The list of exhibitors at the 1st International Psychedelic Exposition includes: League of Spiritual Discoverers, Timothy Leary, Louis Abolafia, Trina Williams of the Broccoli, who coordinated a fashion show, The Blue Rock, and the International Society of Krishna Consciousness. The catalog also mentions Yoga and chanting, HUM-M-M-M-M as meditation, Swami A.C. Bhakti Vedanta, Sri Ram Ashrama, Sri Aurobindo, Ahimsa-Non Violence, Blue Dome, Triplopedia by Peter Stafford, Society for Organized Mind Expansion, Artists: Peter Max, Peter Fosso, Robert Selby, Lawrence LeClair, Charles Giuliano, Martin Carey, Brothers Eckstein, Parks and Delsarte, Al Bonk, Bali Ram and David Stoltz, the Meher Baba Workshop, Neo-American Church, the magazines I-Kon and the Realist, along with shops including the "U" store, the Psychedelicatessen head shop, Paranoia, Illuminations, A Fly Can't Bird But a Bird Can Fly, and The Fourth Dimension.

There's an interesting listing for ISKCON in the Exposition catalog, which describes the Hare Krsnas as being "one of the best publicized psychedelic groups".

Following is an excerpt from an unpublished manuscript entitled "The Acid Years" by author Merril Mushroom, describing her experiences at the 1st International Psychedelic Exposition. One can only imagine what New York's weatlhy country club set thought when they first saw the yellow and saffron-clad Hare Krsnas amidst all the hippies. Merril Mushroom's narrative about the Expo makes it easy to imagine what it was like for the devotees who attended this event.

    "Our van-load of laughing, colorful beaded hippies was an unlikely sight to be seen driving through the gates of the Forest Hills Country Club, but, then, we were arriving for a rather extraordinary happening -- an event billed as "The First International Psychedelic Exposition."

    We were going to set up a sort of historical village of hippiedom on the country club premises. There we'd provide an experience for all (and sell souvenirs to) the primarily white, rich, straight American people who were curious about this newest breed of weirdos emerging out of the 1960s. My two cohorts and I had a store in New York City's East Village. It was called Paranoia, and we sold only handmade craft items which we took on consignment from local artisans. We also served free food and provided free clothing and a place for grounding and networking to neighborhood hippies and street kids.

    One afternoon, this dude I'd seen before at IFIF [International Federation for Internal Freedom] meetings and at the Paradox [macrobiotic restaurant] came strolling into the store, checked out the items on the shelves, then moved in on the three of us where we sat behind the counter. "I'll get right to the point," he said. JJ held up his hand. "Wait a minute, my friend. Who are you?" "Name's Dennis," the dude says. "My partners and I are doing a psychedelic exposition- sort of like a World's Fair of the hippie culture. Most of the other shops here in the East Village are gonna have exhibits, plus some folks from uptown and the West Side, and we were hoping you guys from Paranoia would join us." "Only one of us is a guy," Maria interjected. "We're thinking like a five-day event," Dennis continued without batting an eyelash. "We have this place, see, and you all will have, like, so much space in it to set up a replica of your shop. You can do some kind of experience if you want, and you can sell merchandise. Clean merchandise," he emphasized. "The idea is to make the place look like a hippie village. We draw tourists from Long Island- the hip rich folks who come to the East Village to go slumming and have an adventure- and we give them a little atmosphere, sell our products, and have some fun."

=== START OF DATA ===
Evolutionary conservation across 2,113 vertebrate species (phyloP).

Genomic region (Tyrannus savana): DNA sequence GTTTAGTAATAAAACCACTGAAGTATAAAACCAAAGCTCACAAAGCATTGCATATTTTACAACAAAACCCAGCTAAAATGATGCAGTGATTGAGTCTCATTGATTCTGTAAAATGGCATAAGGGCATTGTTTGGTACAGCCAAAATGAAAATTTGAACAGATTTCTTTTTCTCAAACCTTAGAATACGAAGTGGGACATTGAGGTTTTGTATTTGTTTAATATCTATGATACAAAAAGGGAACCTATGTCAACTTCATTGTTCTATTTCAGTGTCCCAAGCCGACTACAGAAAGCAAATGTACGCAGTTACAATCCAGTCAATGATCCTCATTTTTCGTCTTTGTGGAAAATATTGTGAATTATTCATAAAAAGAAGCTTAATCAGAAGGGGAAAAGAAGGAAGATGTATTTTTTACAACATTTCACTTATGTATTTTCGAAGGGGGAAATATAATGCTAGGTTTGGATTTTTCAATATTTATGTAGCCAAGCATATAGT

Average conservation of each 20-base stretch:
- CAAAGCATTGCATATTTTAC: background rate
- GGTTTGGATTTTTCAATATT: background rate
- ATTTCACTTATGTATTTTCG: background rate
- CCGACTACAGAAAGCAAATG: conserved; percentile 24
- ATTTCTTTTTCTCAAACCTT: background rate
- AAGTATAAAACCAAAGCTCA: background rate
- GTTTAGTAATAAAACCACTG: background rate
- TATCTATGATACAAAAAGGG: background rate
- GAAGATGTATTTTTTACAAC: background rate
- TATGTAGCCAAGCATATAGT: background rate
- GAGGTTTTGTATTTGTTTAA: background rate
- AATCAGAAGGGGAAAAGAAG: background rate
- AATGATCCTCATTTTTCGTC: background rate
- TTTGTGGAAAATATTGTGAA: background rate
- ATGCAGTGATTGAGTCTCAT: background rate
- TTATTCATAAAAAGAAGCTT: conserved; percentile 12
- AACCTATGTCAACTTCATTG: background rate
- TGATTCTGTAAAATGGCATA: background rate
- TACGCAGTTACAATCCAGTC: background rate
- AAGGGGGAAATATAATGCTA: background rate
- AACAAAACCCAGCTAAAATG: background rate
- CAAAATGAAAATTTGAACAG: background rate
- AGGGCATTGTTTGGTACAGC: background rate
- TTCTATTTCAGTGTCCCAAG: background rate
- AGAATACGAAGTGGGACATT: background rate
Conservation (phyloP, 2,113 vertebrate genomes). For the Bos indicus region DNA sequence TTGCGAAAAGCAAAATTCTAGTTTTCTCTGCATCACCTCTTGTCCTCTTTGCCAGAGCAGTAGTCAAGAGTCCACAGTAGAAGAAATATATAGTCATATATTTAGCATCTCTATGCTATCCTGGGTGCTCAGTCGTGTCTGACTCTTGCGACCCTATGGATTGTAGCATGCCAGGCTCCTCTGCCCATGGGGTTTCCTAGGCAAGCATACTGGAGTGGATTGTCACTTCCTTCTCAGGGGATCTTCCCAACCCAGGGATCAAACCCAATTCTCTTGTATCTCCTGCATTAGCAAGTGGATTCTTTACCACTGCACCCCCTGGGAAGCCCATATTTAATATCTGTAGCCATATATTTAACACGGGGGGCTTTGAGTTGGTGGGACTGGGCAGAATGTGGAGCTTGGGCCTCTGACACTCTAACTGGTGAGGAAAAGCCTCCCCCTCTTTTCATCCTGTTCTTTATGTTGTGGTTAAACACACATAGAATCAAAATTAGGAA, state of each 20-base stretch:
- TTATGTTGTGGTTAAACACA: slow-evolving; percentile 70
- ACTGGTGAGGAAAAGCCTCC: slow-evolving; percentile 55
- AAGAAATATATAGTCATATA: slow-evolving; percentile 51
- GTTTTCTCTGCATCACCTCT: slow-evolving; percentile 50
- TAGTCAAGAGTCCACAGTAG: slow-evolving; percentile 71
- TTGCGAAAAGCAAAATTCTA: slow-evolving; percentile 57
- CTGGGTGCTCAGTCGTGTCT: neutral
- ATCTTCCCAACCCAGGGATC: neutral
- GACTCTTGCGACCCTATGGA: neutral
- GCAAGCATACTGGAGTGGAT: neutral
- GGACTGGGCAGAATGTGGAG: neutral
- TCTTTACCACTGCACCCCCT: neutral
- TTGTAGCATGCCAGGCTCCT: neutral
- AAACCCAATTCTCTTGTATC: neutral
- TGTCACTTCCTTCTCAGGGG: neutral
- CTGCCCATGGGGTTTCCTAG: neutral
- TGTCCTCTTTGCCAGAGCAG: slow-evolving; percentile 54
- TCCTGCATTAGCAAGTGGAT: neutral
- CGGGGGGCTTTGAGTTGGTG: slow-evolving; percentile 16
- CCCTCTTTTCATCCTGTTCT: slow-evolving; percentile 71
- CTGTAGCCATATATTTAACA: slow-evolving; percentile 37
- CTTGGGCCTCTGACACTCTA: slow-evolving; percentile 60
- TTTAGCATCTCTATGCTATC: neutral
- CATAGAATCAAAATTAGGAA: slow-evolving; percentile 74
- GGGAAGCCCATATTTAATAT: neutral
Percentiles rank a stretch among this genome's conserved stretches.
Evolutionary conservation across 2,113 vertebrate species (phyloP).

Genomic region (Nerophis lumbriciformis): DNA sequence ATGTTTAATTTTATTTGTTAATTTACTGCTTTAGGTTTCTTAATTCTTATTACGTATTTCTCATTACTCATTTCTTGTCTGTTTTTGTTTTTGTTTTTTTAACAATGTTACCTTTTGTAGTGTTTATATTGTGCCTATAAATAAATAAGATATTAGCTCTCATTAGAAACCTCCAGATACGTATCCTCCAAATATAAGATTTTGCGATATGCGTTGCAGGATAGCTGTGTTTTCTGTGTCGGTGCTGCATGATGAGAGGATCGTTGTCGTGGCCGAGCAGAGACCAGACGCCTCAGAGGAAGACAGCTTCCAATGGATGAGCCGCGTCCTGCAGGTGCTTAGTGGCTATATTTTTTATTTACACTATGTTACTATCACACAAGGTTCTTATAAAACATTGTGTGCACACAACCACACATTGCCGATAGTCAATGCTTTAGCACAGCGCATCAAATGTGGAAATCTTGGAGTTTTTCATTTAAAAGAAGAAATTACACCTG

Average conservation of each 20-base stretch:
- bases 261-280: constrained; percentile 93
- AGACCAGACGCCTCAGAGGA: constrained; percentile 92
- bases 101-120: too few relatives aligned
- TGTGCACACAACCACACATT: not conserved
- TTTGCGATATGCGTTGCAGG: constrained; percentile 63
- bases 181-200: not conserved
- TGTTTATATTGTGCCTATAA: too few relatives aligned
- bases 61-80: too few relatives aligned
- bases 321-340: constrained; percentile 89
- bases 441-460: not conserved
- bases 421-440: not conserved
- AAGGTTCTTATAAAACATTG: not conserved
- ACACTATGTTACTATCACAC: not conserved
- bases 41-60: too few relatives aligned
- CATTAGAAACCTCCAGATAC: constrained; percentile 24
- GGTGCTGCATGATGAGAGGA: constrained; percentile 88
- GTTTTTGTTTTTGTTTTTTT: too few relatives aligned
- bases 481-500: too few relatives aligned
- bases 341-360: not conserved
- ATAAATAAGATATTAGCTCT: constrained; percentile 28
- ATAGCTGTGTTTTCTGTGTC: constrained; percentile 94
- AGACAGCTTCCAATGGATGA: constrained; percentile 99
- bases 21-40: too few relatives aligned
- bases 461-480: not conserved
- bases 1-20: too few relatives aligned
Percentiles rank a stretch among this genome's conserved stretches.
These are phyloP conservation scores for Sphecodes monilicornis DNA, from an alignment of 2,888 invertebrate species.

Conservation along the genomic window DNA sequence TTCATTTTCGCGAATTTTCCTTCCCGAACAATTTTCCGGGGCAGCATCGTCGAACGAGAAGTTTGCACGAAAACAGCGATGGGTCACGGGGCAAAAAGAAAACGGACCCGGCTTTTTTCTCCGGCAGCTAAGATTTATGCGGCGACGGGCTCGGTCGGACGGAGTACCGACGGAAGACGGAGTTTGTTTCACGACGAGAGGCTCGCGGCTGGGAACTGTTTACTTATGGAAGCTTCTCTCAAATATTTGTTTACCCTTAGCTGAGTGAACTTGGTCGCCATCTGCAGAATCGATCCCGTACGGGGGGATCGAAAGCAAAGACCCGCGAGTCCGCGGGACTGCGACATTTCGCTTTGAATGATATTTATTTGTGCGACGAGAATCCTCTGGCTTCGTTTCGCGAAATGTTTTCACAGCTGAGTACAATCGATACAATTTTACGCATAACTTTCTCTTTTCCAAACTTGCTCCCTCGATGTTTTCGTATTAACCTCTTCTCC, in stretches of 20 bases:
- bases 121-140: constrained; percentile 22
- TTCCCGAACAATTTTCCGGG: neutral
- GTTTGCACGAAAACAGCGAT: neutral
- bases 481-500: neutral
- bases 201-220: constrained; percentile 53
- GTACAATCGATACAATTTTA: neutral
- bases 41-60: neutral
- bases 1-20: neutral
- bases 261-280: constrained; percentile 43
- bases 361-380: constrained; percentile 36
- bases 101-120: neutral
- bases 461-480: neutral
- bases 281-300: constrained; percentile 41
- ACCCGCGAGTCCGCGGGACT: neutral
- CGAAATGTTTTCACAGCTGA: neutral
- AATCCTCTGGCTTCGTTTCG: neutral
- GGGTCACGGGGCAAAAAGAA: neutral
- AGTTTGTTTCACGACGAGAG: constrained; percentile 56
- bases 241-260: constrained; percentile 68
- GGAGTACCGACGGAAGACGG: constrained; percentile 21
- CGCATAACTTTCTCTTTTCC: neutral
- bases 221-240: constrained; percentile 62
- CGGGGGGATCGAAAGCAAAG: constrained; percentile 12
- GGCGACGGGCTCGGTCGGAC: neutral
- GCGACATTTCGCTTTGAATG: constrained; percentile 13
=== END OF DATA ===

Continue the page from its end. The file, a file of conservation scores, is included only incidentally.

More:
"Sounds sort of like a gigantic Be-In with an audience," said JJ. "Where were you planning to have this party?" Dennis smiled smugly. "The Forest Hills Country Club." "Yikes!" Maria yelped. "Come on," I said, "this has to be a put-on. That snooty place wouldn't allow the likes of us anywhere near them." "Trust me, it's for real. They want us to do this. They're curious about us. Hippie is becoming fashionable." I shook my head. "It's an awfully long commute from here." "Hey, then listen to the best part: They want us to create a total environment, so we'll be allowed to live on the grounds and use the facilities during the whole expo. We can either camp out or sleep in our shop spaces. We'll have a cooking tent, so we can do our own health food if we want. We can use all the facilities- swimming pool, showers, sauna, gym. Man, it'll be the Ritz!"

    It was the Ritz. Paranoia was assigned a long room with an L-shaped alcove and a door at each end. We set up a little light show at the L and the customers would enter there, then continue through the room where merchandise was displayed, and exit by the cash register at the other door. Enormous crowds of straight people showed up, and every day several of our buddies came out from New York City, dressed in their hippie drag, to help us.

    I had never seen so many hippies in one place outside Central Park. We were all over the grounds and buildings, setting up tents and campsites outdoors and inside, utilizing the communal kitchen, and playing together everywhere. Perhaps what amazed me most during that week was how careful we were to keep the place clean, how nothing was trashed or damaged, how all of us were committed to leaving the grounds as we'd found them or even better.